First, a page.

Tuesday, 18 April 2017 00:00

The Disney Afternoon Collection Review

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Born in the late 90s, I am considered to be a millennial.

Why do I say this? The titles included in The Disney Afternoon Collection (Ducktales, Chip ‘n Dale Rescue Rangers, Talespin, Darkwing Duck, Ducktales 2, Chip ‘n Dale Rescue Rangers 2) were originally released for the Nintendo Entertainment System in the late 80s and early 90s, based off their television show counterparts from the same time period. This is important to note because I have no nostalgic connection to either the television shows or the games they spawned.

The Disney Afternoon Collection was developed by Capcom and Digital Eclipse and published by Capcom. As previously stated, it includes 6 classic titles from the NES era, along with many extra features to bolster your gaming experience. Being that this is a compilation, I’ll refrain from reviewing each individual title and rather focus on the additions made for this specific collection, and whether those are incentive enough to purchase the Disney Afternoon Collection.

For those who haven’t had the pleasure to play these classic gems, rest assured, they are all fun, with plenty of variety, ranging from pogo-sticking and collecting treasure as Scrooge McDuck in Ducktales, to fighting against criminals as Darkwing Duck in Darkwing Duck, or flying around in a plane as Baloo in Talespin. Each title has improved visuals, with popping colors in 1080p, however, for players wanting a more retro look, there are filters available to make the screen resemble an older TV or computer monitor.

Another feature while playing is a “rewind” button.

You can press this at any time to rewind the action onscreen in case you made a mistake, such as missing a jump or getting hit by an enemy. This is to help contemporary players have more accessibility when playing these older titles, which are renowned for their somewhat unfair difficulty at times. It’s important to note that, though you can use it at any time, the rewind button is best used only occasionally. Using it too frequently or for too long will cause your gameplay to lag or even cause some character sprites to glitch. In addition to rewinding, players can also save their game any time while playing, and load it later. Each title has its own separate individual save file, so you can’t have multiple saves for the same game.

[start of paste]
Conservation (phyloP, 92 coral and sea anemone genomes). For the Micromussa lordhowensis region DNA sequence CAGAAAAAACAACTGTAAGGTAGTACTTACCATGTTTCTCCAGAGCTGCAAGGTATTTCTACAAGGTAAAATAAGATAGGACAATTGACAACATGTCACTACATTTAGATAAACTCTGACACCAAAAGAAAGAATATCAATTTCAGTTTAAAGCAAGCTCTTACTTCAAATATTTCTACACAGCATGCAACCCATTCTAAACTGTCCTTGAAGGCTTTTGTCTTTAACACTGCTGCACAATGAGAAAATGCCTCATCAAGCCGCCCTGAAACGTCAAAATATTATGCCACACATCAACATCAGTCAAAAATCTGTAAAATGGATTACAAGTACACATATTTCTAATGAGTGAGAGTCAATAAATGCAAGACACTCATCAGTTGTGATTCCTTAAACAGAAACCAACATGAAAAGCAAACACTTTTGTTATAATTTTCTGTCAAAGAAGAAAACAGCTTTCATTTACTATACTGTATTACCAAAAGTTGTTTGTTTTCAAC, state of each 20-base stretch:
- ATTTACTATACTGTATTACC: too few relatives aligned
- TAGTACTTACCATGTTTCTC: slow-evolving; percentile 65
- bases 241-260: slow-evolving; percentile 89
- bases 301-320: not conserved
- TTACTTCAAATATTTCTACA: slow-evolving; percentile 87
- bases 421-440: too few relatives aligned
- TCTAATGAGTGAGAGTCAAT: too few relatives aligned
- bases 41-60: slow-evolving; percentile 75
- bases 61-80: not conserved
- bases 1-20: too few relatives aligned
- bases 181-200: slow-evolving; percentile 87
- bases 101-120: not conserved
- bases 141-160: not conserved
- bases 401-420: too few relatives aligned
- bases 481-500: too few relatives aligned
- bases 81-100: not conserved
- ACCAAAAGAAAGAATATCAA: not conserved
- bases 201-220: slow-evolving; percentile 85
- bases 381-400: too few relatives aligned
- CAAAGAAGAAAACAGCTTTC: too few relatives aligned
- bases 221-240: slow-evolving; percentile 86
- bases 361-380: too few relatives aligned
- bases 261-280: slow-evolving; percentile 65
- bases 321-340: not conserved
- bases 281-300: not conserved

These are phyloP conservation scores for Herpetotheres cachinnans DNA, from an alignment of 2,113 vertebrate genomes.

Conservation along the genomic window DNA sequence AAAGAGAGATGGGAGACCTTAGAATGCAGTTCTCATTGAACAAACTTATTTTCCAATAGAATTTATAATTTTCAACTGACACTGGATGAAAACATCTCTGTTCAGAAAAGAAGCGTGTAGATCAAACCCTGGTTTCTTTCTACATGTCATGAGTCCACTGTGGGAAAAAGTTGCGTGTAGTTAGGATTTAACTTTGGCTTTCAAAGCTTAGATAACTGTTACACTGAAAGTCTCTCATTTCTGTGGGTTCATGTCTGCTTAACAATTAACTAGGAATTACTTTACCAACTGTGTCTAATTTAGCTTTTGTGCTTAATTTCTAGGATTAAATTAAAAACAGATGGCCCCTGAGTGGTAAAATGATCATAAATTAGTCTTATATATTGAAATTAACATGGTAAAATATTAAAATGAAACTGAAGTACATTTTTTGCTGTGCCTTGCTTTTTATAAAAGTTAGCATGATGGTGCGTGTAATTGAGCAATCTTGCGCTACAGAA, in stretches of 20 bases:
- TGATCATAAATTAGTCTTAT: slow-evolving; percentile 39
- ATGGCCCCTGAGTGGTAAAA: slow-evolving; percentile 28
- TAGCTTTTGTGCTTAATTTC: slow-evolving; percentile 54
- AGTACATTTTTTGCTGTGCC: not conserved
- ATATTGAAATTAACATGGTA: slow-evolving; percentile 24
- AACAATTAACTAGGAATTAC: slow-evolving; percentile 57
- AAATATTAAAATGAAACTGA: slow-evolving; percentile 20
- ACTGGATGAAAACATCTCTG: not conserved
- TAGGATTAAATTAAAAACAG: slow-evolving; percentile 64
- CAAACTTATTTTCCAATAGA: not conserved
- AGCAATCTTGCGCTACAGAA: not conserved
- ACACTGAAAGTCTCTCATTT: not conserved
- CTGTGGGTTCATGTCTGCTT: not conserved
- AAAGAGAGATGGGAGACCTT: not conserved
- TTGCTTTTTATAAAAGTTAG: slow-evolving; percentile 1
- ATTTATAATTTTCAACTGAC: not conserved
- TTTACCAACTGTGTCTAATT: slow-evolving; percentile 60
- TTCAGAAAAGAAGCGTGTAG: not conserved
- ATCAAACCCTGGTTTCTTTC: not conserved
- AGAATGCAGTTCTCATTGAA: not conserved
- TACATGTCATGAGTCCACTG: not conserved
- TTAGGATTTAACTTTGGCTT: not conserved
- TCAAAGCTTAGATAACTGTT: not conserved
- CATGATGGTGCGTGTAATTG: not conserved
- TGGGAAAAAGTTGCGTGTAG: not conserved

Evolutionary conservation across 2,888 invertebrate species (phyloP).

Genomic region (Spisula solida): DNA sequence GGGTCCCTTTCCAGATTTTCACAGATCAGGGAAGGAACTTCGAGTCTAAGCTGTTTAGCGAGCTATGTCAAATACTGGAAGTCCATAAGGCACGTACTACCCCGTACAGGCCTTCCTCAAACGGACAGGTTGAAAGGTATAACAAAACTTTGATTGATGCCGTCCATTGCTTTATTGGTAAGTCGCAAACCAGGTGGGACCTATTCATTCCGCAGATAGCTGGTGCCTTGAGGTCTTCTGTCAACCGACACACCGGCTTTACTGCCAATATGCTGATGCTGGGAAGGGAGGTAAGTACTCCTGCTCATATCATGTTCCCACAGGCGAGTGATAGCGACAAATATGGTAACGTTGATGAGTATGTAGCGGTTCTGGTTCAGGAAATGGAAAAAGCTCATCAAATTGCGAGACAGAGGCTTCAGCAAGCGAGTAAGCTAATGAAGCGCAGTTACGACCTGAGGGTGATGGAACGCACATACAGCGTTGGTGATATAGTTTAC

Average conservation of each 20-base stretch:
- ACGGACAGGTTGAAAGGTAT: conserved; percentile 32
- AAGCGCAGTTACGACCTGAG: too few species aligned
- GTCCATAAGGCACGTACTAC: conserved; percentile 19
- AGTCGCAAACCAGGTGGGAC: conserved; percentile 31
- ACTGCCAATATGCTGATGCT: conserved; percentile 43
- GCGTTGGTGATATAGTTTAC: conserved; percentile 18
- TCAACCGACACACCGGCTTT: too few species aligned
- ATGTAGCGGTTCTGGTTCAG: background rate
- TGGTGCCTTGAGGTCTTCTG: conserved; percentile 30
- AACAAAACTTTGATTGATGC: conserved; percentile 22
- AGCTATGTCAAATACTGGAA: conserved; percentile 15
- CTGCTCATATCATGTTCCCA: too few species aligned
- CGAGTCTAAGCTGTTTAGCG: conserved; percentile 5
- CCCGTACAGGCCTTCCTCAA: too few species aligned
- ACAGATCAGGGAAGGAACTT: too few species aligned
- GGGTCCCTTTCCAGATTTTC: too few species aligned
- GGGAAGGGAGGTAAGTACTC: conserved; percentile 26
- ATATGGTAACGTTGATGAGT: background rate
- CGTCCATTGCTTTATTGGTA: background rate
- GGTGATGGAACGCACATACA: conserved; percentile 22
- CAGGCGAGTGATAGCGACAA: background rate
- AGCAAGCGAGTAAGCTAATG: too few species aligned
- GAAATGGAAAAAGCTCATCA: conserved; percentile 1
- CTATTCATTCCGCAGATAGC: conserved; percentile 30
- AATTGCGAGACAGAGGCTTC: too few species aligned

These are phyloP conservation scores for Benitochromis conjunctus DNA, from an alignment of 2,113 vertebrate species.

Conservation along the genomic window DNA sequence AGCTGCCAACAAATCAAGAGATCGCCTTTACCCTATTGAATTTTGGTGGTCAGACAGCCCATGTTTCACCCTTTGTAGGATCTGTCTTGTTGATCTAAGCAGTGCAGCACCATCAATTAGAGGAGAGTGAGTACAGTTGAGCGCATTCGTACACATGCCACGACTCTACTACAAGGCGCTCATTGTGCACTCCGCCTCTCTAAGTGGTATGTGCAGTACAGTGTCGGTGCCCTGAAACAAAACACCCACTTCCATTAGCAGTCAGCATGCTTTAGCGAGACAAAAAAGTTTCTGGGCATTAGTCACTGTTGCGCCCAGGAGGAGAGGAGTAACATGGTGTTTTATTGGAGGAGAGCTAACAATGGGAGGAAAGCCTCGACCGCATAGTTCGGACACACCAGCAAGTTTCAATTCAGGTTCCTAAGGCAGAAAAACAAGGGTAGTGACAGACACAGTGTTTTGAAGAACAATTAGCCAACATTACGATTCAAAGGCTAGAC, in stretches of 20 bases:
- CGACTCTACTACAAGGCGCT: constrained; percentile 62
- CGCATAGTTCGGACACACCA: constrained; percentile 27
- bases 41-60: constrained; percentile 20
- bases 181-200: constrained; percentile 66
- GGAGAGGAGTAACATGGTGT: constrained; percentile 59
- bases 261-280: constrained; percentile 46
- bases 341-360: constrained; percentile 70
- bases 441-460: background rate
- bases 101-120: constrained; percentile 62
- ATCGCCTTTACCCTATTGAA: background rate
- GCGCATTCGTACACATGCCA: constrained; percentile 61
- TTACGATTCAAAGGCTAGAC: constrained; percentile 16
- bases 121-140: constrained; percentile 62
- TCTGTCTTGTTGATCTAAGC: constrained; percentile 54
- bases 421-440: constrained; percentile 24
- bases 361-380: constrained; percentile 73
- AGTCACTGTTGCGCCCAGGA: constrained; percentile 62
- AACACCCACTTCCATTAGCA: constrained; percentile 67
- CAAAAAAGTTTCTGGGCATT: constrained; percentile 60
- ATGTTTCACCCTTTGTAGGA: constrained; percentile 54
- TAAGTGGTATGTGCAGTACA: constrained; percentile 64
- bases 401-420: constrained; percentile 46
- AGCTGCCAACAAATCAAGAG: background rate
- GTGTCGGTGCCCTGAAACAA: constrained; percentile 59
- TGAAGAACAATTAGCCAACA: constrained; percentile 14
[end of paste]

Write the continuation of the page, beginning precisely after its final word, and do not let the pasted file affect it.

Aside from their main gameplay, each title also has a Time Attack and Boss Rush mode. After completing one of these modes, your time will be recorded and compared against other online players. This is a great idea, because it gives players who have finished each base game something else to do, and put the skills they have acquired to the test. These modes, of course, restrict the use of the rewind feature.

Complementing the games themselves, The Disney Afternoon Collection also has a museum section, where you can listen to every song in each title’s soundtrack and view original concept art made during the development of each game. The history is both interesting and educational, however, every aspect is already available as soon as you start playing, unlike many other titles with a similar museum section. It’s all opinion-based as to which way is better -- to have these features unlocked already or not -- but the advantage to locking certain songs or artwork is that it encourages players to play a certain game or play it a certain way, especially since every player will have their own favorite title they prefer over the others.

The biggest problem I encountered while playing The Disney Afternoon Collection was, surprisingly enough, the sound.

The main menu’s music just blasts so loudly as soon as you boot up the game, and there is no option in the menu to change the volume or mute it. It’s not just the main menus, either. While playing each game, you can pause and change things, like button configuration or the filter for your screen, but again, there’s no sound options; so, if you don’t like the in-game music, or would like to lower the volume, you’ll have to change your actual computer’s sound settings. This becomes inconvenient for players who like to have other music or audio playing in the background while they play. It would be nice to have the option.


The Verdict

The Disney Afternoon Collection is well polished, and a solid collection piece. Each title is ported over well, with tight controls and fluid responsiveness, but there’s also plenty of extra features to enhance gameplay. For those who have been interested in playing any of the titles included or want to replay them on a newer system, this is a strong choice for you.

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Matthew White

Matthew is originally from Savannah, Georgia and currently studying Theatre and Performance Studies. Besides playing video games, Matthew also enjoys acting, writing, and reading Spiderman comics. His favorite games are RPGs, especially The Elder Scrolls and Fallout series, and aspires to perform in film or television.